null
Free Shipping on orders over $99
Manufactured in Australia

Curcumin - Wiki Page

Contents

What is curcumin?

Curcumin refers to the active compound found in the Turmeric root, botanically known as Curcuma longa and a member of the Zingiberaceae, or ginger family. Most research focuses on the curcumin constituents found in turmeric, but the root has been used traditionally as a remedy for various diseases including gallbladder and liver conditions, low appetite, cough, rheumatism, and sinusitis, especially in the Ayurvedic tradition of Indian origin.

In recent times, the biological and pharmacological actions of curcumin have been established and include its anti-inflammatory, antioxidant, anticoagulant, anti-microbial, and hypotensive activity. Curcumin supplements are perhaps most targeted toward reducing inflammation systemically and therefore assisting with pain relief.

Curcumin primarily affects inflammation through inhibition of the arachidonic acid cascade including involvement in major inflammatory pathways such as phospholipase, lipo-oxygenase, COX-2, leukotrienes, thromboxane, prostaglandins, and nitric oxide.

Curcumin is a safe, promising, natural antioxidant, and having a wide range of biological functions makes it a useful supplement for a range of conditions, but predominantly those associated with pain and inflammation.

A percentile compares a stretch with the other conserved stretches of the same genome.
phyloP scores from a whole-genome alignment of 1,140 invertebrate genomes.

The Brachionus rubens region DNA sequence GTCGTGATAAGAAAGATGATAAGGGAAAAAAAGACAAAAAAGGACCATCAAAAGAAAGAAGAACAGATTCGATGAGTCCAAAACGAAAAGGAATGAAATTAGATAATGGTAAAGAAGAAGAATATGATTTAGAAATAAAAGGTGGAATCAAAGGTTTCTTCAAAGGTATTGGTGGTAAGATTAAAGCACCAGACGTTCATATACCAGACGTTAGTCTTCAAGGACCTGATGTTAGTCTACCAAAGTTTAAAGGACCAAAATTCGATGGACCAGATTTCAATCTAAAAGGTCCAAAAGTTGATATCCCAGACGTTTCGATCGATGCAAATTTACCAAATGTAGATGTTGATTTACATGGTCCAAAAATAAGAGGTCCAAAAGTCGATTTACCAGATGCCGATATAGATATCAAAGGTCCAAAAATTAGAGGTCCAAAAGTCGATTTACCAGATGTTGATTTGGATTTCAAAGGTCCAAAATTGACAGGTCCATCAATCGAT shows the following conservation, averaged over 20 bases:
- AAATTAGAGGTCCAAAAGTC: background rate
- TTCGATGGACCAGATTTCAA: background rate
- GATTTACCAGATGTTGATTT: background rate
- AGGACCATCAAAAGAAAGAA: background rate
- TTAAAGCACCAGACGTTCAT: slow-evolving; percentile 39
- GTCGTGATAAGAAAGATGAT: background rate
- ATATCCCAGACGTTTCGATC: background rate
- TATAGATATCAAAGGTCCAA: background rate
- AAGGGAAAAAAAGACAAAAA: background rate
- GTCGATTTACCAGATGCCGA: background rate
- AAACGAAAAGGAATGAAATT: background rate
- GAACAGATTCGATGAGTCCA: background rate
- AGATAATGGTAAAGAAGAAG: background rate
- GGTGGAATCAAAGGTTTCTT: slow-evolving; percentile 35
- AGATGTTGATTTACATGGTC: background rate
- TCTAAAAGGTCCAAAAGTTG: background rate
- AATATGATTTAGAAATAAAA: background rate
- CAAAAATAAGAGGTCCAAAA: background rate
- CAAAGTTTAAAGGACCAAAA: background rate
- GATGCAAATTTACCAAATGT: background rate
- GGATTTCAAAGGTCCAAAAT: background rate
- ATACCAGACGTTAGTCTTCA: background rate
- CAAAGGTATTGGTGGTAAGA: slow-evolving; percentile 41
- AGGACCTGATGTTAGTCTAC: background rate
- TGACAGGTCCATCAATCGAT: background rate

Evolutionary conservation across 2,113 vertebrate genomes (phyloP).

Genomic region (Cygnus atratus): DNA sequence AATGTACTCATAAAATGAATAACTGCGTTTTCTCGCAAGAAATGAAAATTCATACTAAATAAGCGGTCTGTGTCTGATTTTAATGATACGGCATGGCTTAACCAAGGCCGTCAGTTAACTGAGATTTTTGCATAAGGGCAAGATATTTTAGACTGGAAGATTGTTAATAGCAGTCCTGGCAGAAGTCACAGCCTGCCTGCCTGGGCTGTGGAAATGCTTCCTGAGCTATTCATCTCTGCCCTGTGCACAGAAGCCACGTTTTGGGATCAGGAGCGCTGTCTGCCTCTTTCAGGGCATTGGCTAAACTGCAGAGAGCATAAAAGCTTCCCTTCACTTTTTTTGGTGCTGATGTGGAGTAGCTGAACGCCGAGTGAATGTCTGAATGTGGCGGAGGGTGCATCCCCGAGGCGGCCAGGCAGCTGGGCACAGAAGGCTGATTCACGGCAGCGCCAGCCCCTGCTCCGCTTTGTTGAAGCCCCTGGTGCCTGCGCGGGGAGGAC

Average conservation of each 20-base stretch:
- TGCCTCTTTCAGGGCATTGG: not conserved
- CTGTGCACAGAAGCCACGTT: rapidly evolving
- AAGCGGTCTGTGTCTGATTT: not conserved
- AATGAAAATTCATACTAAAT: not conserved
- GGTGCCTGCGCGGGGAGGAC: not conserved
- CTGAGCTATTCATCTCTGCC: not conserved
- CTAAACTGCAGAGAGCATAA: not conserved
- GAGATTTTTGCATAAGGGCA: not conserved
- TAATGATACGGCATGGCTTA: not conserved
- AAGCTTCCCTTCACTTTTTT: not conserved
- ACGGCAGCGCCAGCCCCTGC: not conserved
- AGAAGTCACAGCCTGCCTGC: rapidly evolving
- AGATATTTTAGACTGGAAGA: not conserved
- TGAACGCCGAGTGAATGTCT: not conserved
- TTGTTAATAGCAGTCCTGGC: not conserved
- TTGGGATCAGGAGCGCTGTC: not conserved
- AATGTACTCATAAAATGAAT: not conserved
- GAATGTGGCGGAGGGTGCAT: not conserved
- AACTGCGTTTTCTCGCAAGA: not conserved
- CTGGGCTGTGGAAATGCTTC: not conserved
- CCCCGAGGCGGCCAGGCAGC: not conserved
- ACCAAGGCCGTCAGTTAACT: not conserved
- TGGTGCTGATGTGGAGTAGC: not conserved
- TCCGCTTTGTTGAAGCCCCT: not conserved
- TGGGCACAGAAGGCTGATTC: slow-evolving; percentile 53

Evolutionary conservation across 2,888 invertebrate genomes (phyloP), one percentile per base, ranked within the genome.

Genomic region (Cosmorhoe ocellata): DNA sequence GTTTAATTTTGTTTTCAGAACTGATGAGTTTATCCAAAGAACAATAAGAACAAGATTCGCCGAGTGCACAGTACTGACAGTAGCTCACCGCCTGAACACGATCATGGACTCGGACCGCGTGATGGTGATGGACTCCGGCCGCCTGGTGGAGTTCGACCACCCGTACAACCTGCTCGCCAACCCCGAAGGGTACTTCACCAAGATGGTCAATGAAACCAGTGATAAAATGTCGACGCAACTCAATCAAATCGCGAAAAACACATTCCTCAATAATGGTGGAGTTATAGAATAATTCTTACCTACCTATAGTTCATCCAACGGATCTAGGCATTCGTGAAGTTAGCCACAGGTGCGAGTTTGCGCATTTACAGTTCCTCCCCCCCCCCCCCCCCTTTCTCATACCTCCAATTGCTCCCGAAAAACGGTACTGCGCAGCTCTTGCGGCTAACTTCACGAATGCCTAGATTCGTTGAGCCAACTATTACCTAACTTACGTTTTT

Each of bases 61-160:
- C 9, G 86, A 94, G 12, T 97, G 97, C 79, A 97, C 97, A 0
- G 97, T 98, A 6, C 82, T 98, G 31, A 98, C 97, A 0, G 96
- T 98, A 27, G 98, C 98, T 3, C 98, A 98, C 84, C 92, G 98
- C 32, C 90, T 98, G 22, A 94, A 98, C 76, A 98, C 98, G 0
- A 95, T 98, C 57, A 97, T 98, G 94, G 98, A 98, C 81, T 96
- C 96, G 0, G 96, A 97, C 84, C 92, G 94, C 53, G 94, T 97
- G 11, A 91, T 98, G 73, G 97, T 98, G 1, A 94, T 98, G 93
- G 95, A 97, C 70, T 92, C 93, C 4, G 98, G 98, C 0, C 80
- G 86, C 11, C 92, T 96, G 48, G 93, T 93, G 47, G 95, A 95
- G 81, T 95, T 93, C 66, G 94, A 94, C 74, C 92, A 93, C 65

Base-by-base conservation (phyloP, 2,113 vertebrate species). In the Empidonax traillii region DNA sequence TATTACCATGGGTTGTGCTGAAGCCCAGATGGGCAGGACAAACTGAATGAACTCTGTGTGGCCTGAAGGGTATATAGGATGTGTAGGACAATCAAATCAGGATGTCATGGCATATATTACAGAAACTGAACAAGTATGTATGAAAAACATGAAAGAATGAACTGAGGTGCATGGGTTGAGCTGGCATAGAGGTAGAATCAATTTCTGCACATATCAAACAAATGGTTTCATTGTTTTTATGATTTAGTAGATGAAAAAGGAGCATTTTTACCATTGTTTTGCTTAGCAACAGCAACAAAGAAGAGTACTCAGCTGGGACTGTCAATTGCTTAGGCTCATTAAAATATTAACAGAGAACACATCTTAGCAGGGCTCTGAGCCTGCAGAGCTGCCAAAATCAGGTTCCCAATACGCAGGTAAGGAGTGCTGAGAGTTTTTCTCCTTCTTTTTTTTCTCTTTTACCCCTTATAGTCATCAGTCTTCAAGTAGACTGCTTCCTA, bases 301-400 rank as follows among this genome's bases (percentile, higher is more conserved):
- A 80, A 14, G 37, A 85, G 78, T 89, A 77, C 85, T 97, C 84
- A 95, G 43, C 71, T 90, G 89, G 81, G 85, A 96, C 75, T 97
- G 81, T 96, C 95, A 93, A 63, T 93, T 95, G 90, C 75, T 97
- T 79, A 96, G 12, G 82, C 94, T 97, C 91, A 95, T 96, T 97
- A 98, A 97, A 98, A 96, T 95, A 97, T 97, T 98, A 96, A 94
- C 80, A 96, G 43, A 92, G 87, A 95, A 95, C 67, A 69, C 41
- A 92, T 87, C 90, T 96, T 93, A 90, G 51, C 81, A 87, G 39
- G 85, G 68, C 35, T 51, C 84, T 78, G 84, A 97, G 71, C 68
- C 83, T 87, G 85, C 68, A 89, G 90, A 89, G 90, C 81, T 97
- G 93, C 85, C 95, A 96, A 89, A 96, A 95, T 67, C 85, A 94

What is curcumin used to treat?

Curcumin is often used to treat any condition associated with inflammation, as it can help alleviate some of the pain resulting from this. Recent studies have elucidated its ability to inhibit inflammatory cell proliferation and is therefore useful in treating mild osteoarthritis, where it has been shown to be particularly successful. Along with many other conditions resulting in chronic systemic inflammation like blood-sugar resistance issues, certain neurodegenerative diseases, and many skin conditions.

Most of the research supports the use of Curcumin in mild osteoarthritis, a degenerative disease of the joint affecting aging populations worldwide.  Due to its underlying inflammatory cause, curcumin has demonstrated the prevention of apoptosis of chondrocytes, suppression of proteoglycan release, as well as involvement in inflammatory mediators such as cyclooxygenase and prostaglandin expression, and inflammatory cytokines in chondrocytes. As such, studies repeatedly show reduced use of concomitant analgesics and side-effects during treatment.